5 Ways to Take Advantage of Cloud Trends with IBM Power Systems

The cloud is ever-expanding. With each passing year, the technology keeps growing by leaps and bounds, fundamentally changing the way we build new apps and deliver services.

Right now, the de facto standard for public and private cloud platforms is OpenStack. When you pair the way OpenStack easily embraces and integrates new features with the high processing speeds of the new IBM Power Enterprise Systems for the cloud, companies are well positioned to take advantage of the latest industry trends in cloud computing.

Here are 5 examples of how this change is already happening.

Enterprise Workloads Shifting to the Cloud

According to Right Scale, 17% of enterprise companies each have over 1,000 virtual machines (VM) in the public cloud. Businesses are finding the limits of application silos. They are discovering the benefits of an integrated, open source approach, as well as the gains that can be made with greater user control. They are looking for the technology, software and applications that will help them continue to grow in the cloud.

IBM Power Systems servers with OpenStack assist enterprise businesses with this paradigm shift. IBM Cloud PowerVC Manager provides a self-service portal that allows users to quickly request cloud services. In addition, VMs are reliably deployed with approval policies to maintain control over the provisioning of cloud resources.

When looking at the time it takes to commission, implement, and configure cloud services, that time is measured in hours. Traditional hardware systems could take days, if not weeks. IT departments also do not have to spend their time and resources on maintenance issues, which allows them to focus on critical business applications and generating new streams of revenue.

The cloud is scalable to any business need, and with OpenStack, software doesn’t have to be changed every time there’s a need to scale up or down. Furthermore, with OpenStack Newton, upgrades are non-events, with no downtime required. All these factors play a significant role in the current growth of cloud-based, enterprise workloads.

The Hybrid Cloud Is Becoming the Top Choice

 A hybrid cloud is a blend of a company’s public cloud, private cloud, and its own dedicated servers. A hybrid cloud utilizing OpenStack brings these resources into the same ecosystem.

IBM Power Systems’ OpenStack-based PowerVC management with vRealize combines management and integration of Power-based VMs into a single orchestration platform for seamless operation. Users gain vast access to cloud resources to test new capabilities and technologies quickly. In addition, by having the right solution for the right job and assigning a specific workload to the proper resource, companies can get to market faster without huge upfront costs.

The Widespread Use of Core Containers and Docker

With the OpenStack Magnum project debuting in 2015, a new leader in core container efforts emerged. Magnum allows companies to create clusters with specific resources assigned to them, while also provisioning one of the orchestration technologies onto the cluster.

With Magnum running inside a Newton platform, operators can run multiple types of container orchestration on the same cloud, including Docker. With IBM Power Systems’ IBM Power Linux and IBM z/Linux, Docker is now easily ported into the system to compose, build, ship, and run distributed applications. In fact, with the capabilities of IBM Power Systems and Docker, operators can now get 10,000 containers on a single system.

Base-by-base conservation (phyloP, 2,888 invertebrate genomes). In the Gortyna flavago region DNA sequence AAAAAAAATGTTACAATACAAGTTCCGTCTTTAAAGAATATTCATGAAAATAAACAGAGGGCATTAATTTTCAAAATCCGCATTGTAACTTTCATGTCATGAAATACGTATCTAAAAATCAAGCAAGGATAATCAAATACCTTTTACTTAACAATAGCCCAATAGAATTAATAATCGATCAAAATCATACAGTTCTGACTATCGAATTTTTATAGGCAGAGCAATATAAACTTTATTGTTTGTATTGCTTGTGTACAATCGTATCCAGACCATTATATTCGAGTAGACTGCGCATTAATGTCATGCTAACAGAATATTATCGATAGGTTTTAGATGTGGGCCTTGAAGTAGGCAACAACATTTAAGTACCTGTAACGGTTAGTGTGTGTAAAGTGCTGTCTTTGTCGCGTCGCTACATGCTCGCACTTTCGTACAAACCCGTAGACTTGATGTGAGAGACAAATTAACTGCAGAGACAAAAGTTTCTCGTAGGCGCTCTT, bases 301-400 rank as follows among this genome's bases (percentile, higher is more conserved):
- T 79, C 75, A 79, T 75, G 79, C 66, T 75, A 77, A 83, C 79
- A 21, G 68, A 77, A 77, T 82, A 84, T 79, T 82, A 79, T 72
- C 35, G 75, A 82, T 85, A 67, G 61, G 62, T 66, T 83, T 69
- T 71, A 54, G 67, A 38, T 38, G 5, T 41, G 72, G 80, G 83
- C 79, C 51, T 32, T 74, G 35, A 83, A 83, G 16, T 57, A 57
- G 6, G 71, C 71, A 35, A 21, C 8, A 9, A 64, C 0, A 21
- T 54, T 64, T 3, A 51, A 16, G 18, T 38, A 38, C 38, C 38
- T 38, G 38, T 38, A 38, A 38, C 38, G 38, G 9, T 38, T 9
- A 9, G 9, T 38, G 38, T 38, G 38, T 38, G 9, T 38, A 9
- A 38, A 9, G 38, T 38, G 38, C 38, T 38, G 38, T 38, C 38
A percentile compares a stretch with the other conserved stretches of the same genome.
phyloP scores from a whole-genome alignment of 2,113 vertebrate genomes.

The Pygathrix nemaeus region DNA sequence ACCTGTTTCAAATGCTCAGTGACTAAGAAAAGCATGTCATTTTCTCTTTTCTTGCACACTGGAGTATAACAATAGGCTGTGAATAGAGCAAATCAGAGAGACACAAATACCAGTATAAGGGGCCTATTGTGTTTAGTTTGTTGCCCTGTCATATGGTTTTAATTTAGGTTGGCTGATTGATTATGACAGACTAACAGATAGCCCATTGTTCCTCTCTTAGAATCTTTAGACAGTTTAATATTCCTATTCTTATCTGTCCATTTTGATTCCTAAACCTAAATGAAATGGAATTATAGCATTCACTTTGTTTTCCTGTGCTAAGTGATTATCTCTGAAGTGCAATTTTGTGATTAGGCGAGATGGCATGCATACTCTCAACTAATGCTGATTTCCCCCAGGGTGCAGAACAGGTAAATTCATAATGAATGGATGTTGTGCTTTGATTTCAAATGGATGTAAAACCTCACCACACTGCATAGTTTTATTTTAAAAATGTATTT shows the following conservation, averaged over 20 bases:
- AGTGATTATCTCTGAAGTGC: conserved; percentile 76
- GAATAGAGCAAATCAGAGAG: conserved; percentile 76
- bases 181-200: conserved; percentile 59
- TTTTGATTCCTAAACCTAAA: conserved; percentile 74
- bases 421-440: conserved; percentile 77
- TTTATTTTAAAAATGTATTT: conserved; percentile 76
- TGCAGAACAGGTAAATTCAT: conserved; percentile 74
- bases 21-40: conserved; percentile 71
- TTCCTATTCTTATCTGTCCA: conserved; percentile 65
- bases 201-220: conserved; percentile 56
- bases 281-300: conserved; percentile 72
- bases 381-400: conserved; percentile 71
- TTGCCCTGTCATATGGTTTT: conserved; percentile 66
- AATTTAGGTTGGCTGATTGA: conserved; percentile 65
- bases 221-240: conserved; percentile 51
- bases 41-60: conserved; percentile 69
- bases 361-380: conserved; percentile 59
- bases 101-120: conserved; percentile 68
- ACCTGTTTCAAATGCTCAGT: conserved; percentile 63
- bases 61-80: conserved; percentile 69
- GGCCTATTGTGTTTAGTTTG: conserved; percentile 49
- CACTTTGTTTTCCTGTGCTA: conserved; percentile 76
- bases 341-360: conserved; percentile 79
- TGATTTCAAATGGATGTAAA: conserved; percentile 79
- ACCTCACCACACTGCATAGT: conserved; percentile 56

The Growth of DevOps in Cloud Computing

DevOps and the cloud have emerged as essential parts of an enterprise business’s IT strategy. As a culture founded on supporting collaboration and communication across development and operations, DevOps has only been empowered by the cloud and cloud-native applications. An enterprise company can now stay relevant by capitalizing on the speed of innovation that DevOps provides while keeping costs under control and managing risk and compliance.

With IBM Power Systems’ support of cloud environments—particularly private and hybrid clouds—and IBM UrbanCode—a tool for automating application deployments—IBM’s approach to DevOps allows businesses to reduce the time to integrate customer feedback.

OpenStack gives engineers the speed and the tools to deal with uncertainties. With its inclusion in the DevOp ecosystem, businesses can now better meet customer demands and achieve fast development cycles for improved quality.

As cited on an IBM white paper regarding IBM Power Systems and DevOps for the hybrid cloud, the use of IBM UrbanCode has demonstrated a 482% return on investment, 97% reduction in cost per application, and 75% faster app deployment times.

Disaster Recovery with the Cloud

Almost every year, security is cited as the top challenge of the cloud. With more and more workloads living in the cloud, it is only projected to remain at the top of the list. However, when it comes to disaster recovery, many companies still rely on on-premise hardware. If that backup appliance is affected, a company’s backups can be wiped out in an instant.

IBM Power Systems’ disaster recovery as a service (DRaaS) provides continuous replication of a company’s critical applications, data, infrastructure, and systems. With DRaaS, IT administrators can bring lost infrastructure back in minutes without the need to set up new servers, download data, or re-install apps. By having the network environment virtualized on the cloud, the environment can be booted up directly in the cloud. This eliminates not only downtime for employees, but also the huge costs that can result from an operational shutdown or the failure to deliver to your customers’ expectations.





Linux on IBM Power Systems White Paper